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This movie is more tightly focused on a small cast of characters than the marketing would indicate.

Without much fanfare or celebration, the new Planet of the Apes movies have quietly become one of the best blockbuster and/or science fiction franchises we have right now. While Rise focused heavily on the issues of our treatment of intelligent animals and the practical ramifications of their personhood, Dawn began both a post-apocalyptic fable of the collision of diametrically opposed civilizations (a First Contact fable) as well as a tight civil rights allegory with two influential apes taking on the roles of Martin Luther King Jr. and Malcolm X, struggling for the soul of the rising Ape nation and how it would deal with the dwindling but still threatening human oppressors (very similar to how Xavier and Magneto intersect in the X-Men comics and movies). The wrestling match between hate and love, vengeance and mercy was a critical piece of Dawn‘s thematic content. Now arrives the closing chapter of the trilogy with War for the Planet of the Apes, a movie that continues parts of the civil rights allegory (and adding some contemporary dimensions) while also adding a broad swing for the mythic, with elements of the movie recalling Biblical stories and the foundation myths of several cultures.

It’s important to note that War is not the gigantic humans vs. apes war movie that the marketing promised, but neither was Dawn. All three movies played up the warrior apes stuff in their marketing. I remember the trailers for Rise heavily relied on the Golden Gate Bridge battle. Dawn had more war scenes and action than War does. But that doesn’t mean that War for the Planet of the Apes is disappointing or somehow not a war movie. It’s both extremely satisfying as well as being a pretty unflinching and bleak war/anti-war movie. The thematic struggles of Dawn are still present, with the specter of Koba (Toby Kebbell) and his vengeful hate haunting both Caesar (Andy Serkis) and the events of this film. But instead of big battle scenes, War emphasizes the personal and there’s a lot of dialogue, most of it the hybrid ape language of vocalizations and sign language. Stopping to appreciate that this is a huge movie where tons of the dialogue isn’t English and most of the characters are CG apes is sort of obligatory at this point, but it’s no less impressive here than before. They keep managing to up the ante and making these characters even more lifelike and believable.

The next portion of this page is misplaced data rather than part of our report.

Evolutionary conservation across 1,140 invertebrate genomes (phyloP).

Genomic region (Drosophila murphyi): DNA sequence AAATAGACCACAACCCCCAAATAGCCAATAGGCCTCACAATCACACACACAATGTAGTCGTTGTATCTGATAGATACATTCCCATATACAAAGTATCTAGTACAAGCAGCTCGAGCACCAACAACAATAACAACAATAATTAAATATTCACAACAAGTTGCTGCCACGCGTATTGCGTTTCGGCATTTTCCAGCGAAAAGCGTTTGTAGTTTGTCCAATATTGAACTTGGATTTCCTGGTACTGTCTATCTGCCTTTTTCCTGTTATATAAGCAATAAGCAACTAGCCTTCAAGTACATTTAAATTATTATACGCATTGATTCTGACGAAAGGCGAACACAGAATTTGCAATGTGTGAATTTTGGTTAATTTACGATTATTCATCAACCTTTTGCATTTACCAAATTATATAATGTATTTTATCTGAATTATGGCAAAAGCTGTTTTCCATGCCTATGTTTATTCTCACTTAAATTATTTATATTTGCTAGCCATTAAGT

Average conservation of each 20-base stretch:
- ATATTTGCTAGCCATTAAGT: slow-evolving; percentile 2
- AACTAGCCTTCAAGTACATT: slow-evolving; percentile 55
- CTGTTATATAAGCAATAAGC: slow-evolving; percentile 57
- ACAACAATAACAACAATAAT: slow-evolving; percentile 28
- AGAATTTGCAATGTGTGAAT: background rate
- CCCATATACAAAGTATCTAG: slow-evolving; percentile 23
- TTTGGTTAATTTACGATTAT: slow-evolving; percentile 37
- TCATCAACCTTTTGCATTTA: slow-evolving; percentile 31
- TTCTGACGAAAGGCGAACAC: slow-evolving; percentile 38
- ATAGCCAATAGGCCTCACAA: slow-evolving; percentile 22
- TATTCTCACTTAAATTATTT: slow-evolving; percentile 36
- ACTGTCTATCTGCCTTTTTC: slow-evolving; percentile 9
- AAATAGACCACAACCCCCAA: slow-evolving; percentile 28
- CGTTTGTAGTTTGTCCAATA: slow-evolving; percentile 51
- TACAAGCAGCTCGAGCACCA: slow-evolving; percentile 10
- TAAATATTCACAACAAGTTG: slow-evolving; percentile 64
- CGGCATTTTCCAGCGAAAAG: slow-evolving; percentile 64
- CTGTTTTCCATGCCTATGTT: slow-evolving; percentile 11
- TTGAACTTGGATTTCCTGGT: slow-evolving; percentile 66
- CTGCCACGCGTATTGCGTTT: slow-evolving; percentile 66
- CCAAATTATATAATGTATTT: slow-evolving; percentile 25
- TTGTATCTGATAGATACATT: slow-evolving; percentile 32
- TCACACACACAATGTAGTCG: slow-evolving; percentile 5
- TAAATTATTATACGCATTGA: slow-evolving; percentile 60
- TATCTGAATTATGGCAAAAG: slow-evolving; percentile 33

Though it is a pretty bleak and emotional movie (hoo boy), there probably more humor and comic relief here than in the previous two films. The tonal mix is potent and very well handled by Matt Reeves, who has really built magnificently on what Rupert Wyatt and his team began with Rise. This movie is also more gorgeous even than Dawn, with shots that are just jaw-dropping as well as many iconic tableaus with the apes especially. There’s also all the world-building, attention to detail, and believability that we’ve come to expect from this series. What’s perhaps lacking is the scale promised by the trailers, but I think by the time the movie starts to kick into gear, most viewers won’t mind the movie we got, even if it comes at the cost of the (potentially more shallow) movie we seemed to be getting. Read the rest of this entry »


It was difficult to choose an opening image, but this one is what I think best encapsulates this movie for me.

Rise of the Planet of the Apes is the latest in the long list of Hollywood sequels/prequels/remakes/reimaginings that no one but the money people (and a few inspired filmmakers apparently) asked for. It’s a movie that I, for one, didn’t expect to be much better than Tim Burton’s abortive 2001 remake of the original 1968 movie. However, I am here to tell you that Rise is the perfect blend of crowd-pleasing tentpole and smarter-than-average science fiction. It stands tall as a counter-example to the empty promise of genre-as-mainstream in Cowboys and Aliens and goes proudly shoulder to shoulder with previous years’ August scifi surprises.

The Charlton Heston epic started a long and enduring franchise that went backward and forward to tell all kinds of stories set in the universe created by one conceit: sometime in our future, apes will outpace our evolution and replace us as the dominant species. It’s a powerful notion, incorporating several parallel themes about evolution, humanity’s relationship to our nearest genetic cousins, and the hazards of technological progress. I don’t personally hold with stories about the hubris of humankind, stories where science and technology lead us into certain disaster. The subtext of stories like that is always something along the lines of “there are forces we shouldn’t play with” or “humans are not Gods” etc. I think what should stop us from exploring certain types of technology and science falls to our ethical values, which cannot be based on something as vague and inaccessible as religious impulses. The nice thing about Rise of the Planet of the Apes is that it is ends up being largely about that distinction. It’s about what happens when our methods are unethical but our goals are grandiose, noble, and beautiful. Read the rest of this entry »


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